In this vein Podhoretz is dead-on when he writes, "The Court
was now arrogating unto itself the power to perform acts of antinomian
torpedoes his critique, though, with his description of the 1964
Civil Rights Act as a law "in undisputed accord with the Constitution."
That’s a bold assertion; it’s also baloney (to use a mild adjective).
Title VII transcends the parameters of congressional authority,
displacing reserved powers and regulating private, intrastate activity
on a comprehensive scale. No doubt nationalist neoconservatives
(is that tautological?) applaud this exercise of power. (Dinesh
D’Souza prescribes the repeal of Title VII in The
End of Racism, but his view is outside the neoconservative
mainstream.) For the record, I consider employment discrimination
laws infringements upon proprietary prerogative and basic freedom
of contract, whether on the state or federal level.
Podhoretz’s approval of the Civil Rights Act, it’s no surprise he
also endorses an energetic presidency. He writes, "[T]here
had been cries during the Nixon Administration against the ‘Imperial
Presidency,’ and in passing the War Powers Act of 1973, Congress
had engaged in a bit of imperialistic expansion of its own at the
expense of the presidency." This is a colossal inversion of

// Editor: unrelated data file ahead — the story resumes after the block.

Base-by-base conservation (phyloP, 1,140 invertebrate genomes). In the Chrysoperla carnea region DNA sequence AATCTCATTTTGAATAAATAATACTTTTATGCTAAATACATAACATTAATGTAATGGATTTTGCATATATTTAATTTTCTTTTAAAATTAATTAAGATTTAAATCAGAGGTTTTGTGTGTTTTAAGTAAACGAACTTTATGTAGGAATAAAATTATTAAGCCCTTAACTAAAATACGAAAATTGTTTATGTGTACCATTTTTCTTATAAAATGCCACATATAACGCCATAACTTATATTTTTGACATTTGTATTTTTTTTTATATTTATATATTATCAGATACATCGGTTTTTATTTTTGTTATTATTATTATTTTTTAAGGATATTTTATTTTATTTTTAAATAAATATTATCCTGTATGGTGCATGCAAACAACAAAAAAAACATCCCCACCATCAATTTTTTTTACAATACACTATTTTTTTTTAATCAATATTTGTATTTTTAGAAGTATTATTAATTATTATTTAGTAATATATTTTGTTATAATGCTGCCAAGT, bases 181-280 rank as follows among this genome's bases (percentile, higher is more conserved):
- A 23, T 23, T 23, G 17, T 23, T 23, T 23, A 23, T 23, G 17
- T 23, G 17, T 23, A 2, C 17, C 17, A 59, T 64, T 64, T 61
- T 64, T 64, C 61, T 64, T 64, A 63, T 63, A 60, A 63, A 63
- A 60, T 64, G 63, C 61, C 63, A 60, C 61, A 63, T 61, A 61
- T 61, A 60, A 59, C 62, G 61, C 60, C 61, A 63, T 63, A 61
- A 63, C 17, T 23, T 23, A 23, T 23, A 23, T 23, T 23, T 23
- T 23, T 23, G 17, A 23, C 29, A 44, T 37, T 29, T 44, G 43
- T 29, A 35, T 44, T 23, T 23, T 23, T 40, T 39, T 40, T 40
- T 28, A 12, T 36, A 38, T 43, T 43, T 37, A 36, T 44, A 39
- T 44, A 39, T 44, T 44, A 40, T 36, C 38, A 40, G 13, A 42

legislative and executive roles. The War Powers Act is bogus not
because it contracts presidential power but because it implicitly
sanctions a non-existent presidential power to unilaterally commence
war. (No less a nationalist than Alexander Hamilton delineated legislative
primacy over war in Federalist #69.) Hardly an imperialistic expansion,
the War Powers Act is abnegation masquerading as assertiveness.
constitutional oscillations reflect a fundamental deficiency in
neoconservatism. For all the valid points it makes about social
breakdown and anti-American currents, neoconservatism remains incompatible
with American political rudiments. Yes, as in the case of judicial
overreach, neoconservatives can make cogent points. (Even the 2000
Republican Platform states, "The sound principle of judicial
review has turned into an intolerable presumption of judicial supremacy.")
Still, a movement that accepts executive arrogation and erosion
of state autonomy is not constitutionally viable.
it doesn’t help Podhoretz’s claims when he disparages paleoconservative
thought. He mistakenly refers to Chronicles: A Magazine of American
Culture as Chronicles of Culture and dismisses the Southern
Agrarians as "almost comically irrelevant in their opposition
to industrialism and all its works, not to mention the nostalgia
they felt for the antebellum South, which (slavery notwithstanding)
they regarded as a far superior civilization to the one that had
wiped it out in the Civil War." (I doubt Podhoretz has read
Mark G. Malvasi’s The
Unregenerate South: The Agrarian Thought of John Crowe Ransom, Allen
Tate, and Donald Davidson.) Historian Forrest McDonald and
other distinguished individuals have identified themselves as paleoconservatives.
Suffice it to say an erratic constitutionalist is in a tenuous position
to ridicule their orientation.
Love Affair with America is engaging and often elegant. It is
also a vivid example of why its author’s perspective is one to examine,
Kantor is a law student at Stetson University.